The Cristofani Ruling

Maria Cristofani established an irrevocable inter vivos trust for her two children (Children's Trust). At her death, the Children's Trust was to be divided into shares equal to the number of surviving children plus deceased children leaving issue. The trust instrument also stipulated that if Cristofani's children survived her by 120 days, each child's trust would be distributed to the child. However, if either child predeceased Cristofani or did not survive her by 120 days, that child's portion of the Children's Trust would be passed in trust to his or her children (i.e., Cristofani's grandchildren). Thus, the five grandchildren were remote and contingent beneficiaries of the Children's Trust. Both of Cristofani's children survived the required time period and, consequently, their trusts were distributed to them.

During Cristofani's life, the Children's Trust also provided the seven beneficiaries with Crummey powers by stipulating that, following a contribution by Cristofani to the Children's Trust and ending 15 days later, each of the seven beneficiaries could withdraw an amount not to exceed the amount of the annual gift tax exclusion under Sec. 2503(b). There were no agreements or understandings among Cristofani, the trustees and the beneficiaries that the grandchildren would not exercise their withdrawal rights following a contribution to the Children's Trust. Nevertheless, none of the five grandchildren exercised their withdrawal rights during 1984 or 1985. Also, none of the five grandchildren received a distribution from the Children's Trust during either year.

For each year 1984 and 1985, Cristofani transferred land valued at $70,000 to the Children's Trust but did not report the two transfers on Federal gift tax returns. Rather, each year Cristofani claimed seven $10,000 annual exclusions for gifts of present interests to Cristofani's two children and five grandchildren.

The IRS disallowed the exclusions, determining that the 1984 and 1985 transfers by Cristofani to the grandchildren as contingent beneficiaries were not transfers of present interests. At issue was not whether a beneficiary had a "present" or "future" interest, or a vested or contingent interest, but whether each of the trust beneficiaries held a sufficient interest in the property that would be eligible for the annual exclusion. Because the regulations include both vested and contingent interests in the definition of a future interest, this issue likely predicts the direction of future challenges to the question of a gift's eligibility for the annual exclusion.

Also germane to Cristofani is the Service's attempt to classify beneficiaries. The Service's efforts to require that a beneficiary hold a "continuing" and "sufficient interest in the property" to qualify for the annual exclusion has no supporting authority and is contrary to published rulings. In Rev. Rul. 81-7, the Service stated that if the courts recognize that a trust instrument gives a beneficiary the power to demand immediate possession and enjoyment of corpus or income, the beneficiary has a present interest eligible for the annual gift exclusion.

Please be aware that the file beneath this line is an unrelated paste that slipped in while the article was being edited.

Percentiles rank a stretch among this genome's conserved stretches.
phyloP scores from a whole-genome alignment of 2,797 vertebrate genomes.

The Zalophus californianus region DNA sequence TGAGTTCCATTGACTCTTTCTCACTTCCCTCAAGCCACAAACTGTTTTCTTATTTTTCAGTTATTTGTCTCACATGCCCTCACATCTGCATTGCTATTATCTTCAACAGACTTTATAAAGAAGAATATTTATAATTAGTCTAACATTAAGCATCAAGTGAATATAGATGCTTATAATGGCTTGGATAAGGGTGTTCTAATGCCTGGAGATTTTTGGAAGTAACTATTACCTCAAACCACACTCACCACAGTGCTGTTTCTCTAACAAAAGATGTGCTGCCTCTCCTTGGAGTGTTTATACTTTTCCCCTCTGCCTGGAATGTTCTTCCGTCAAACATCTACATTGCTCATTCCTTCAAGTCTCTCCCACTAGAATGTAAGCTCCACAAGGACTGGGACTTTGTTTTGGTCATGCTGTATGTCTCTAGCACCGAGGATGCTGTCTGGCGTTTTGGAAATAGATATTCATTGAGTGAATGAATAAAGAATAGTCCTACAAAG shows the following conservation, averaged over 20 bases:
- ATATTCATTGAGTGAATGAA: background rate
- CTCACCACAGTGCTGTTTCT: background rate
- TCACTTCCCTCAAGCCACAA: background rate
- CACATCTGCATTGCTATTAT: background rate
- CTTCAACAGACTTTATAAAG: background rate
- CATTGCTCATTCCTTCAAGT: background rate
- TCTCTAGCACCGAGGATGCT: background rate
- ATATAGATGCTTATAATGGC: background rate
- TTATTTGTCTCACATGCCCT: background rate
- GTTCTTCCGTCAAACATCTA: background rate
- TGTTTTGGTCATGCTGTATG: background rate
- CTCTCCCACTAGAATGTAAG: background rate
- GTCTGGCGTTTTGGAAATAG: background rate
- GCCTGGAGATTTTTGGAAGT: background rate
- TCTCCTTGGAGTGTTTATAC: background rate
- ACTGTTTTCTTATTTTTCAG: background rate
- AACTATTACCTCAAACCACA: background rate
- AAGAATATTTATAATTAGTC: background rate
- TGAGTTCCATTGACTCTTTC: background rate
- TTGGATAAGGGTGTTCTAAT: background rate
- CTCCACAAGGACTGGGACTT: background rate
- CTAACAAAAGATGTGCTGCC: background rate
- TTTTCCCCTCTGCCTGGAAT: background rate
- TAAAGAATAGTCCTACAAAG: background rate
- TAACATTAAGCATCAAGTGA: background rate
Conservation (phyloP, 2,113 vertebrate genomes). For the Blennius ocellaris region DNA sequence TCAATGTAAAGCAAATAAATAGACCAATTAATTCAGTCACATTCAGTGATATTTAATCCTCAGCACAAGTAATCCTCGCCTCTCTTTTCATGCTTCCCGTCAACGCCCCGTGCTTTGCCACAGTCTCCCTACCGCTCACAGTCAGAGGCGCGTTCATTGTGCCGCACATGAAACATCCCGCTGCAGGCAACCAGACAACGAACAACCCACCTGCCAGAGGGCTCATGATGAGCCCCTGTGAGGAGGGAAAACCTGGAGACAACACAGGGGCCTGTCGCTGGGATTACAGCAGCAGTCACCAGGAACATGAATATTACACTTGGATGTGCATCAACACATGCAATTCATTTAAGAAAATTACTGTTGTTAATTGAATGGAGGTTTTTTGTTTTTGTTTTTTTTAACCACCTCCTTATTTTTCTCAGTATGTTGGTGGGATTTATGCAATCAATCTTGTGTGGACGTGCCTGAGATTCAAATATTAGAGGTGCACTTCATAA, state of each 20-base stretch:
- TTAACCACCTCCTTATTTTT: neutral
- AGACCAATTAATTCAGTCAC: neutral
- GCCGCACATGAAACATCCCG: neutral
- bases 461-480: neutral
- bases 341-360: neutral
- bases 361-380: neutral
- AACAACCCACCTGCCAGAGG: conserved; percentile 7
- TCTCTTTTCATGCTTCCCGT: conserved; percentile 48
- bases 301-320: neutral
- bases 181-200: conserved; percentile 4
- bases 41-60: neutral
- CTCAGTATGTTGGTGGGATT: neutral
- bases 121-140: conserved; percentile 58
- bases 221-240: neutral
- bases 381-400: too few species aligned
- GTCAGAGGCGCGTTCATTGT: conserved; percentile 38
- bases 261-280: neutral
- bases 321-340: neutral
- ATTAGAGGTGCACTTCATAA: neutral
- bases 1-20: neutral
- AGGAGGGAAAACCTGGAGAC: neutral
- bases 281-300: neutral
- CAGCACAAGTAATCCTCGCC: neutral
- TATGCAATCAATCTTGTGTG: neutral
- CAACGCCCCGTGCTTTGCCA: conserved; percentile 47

* Primary and nonprimary beneficiaries

The IRS attempted to distinguish Cristofani from Crummey by examining the beneficiaries' future economic benefits in the trust corpus and income. In Crummey, the beneficiaries possessed substantial and certain economic benefits. The beneficiaries were entitled to trust income; trust corpus would be distributed to the issue of the beneficiary some time following the beneficiary's death.

In contrast, Cristofani's Children's Trust identified the children as "primary beneficiaries" and the grandchildren as "beneficiaries of secondary importance" who held only contingent remainder interests. The IRS argued that withdrawal rights would qualify for the annual exclusion only when united with "|substantial future economic benefits' in the trust corpus and income." By focusing on the issue of contingent beneficiaries, the Service attempted to add a new dimension to the concept of a present interest, a dimension not explored in Crummey. The Tax Court, however, was not persuaded and concluded that the unrestricted right of withdrawal was sufficient to constitute a present interest eligible for the annual exclusion. Addressing the degree of interest in property necessary to be eligible for the annual exclusion, the court stated that Crummey did not require or imply that beneficiaries of a trust have a vested present interest or vested remainder interest in the trust corpus or income in order to qualify the gift for the annual exclusion. Rather, the court focused on the ability of the beneficiaries to exercise their legal right to withdraw trust corpus and the trustee's right to legally resist a beneficiary's demand for payment. Without any agreement or understanding that withdrawal rights would not be exercised, the Tax Court found that each grandchild received a legal right to withdraw trust corpus. In reaching this conclusion, the court removed any distinction between a contingent beneficiary and a primary beneficiary by focusing on the legal powers of withdrawal held by a beneficiary and by treating a beneficiary's remoteness or contingent status as inconsequential. The court's finding also addressed indirectly the issue of sham transfers, implying that direct, objective evidence is required to establish the existence of a nonexercise agreement.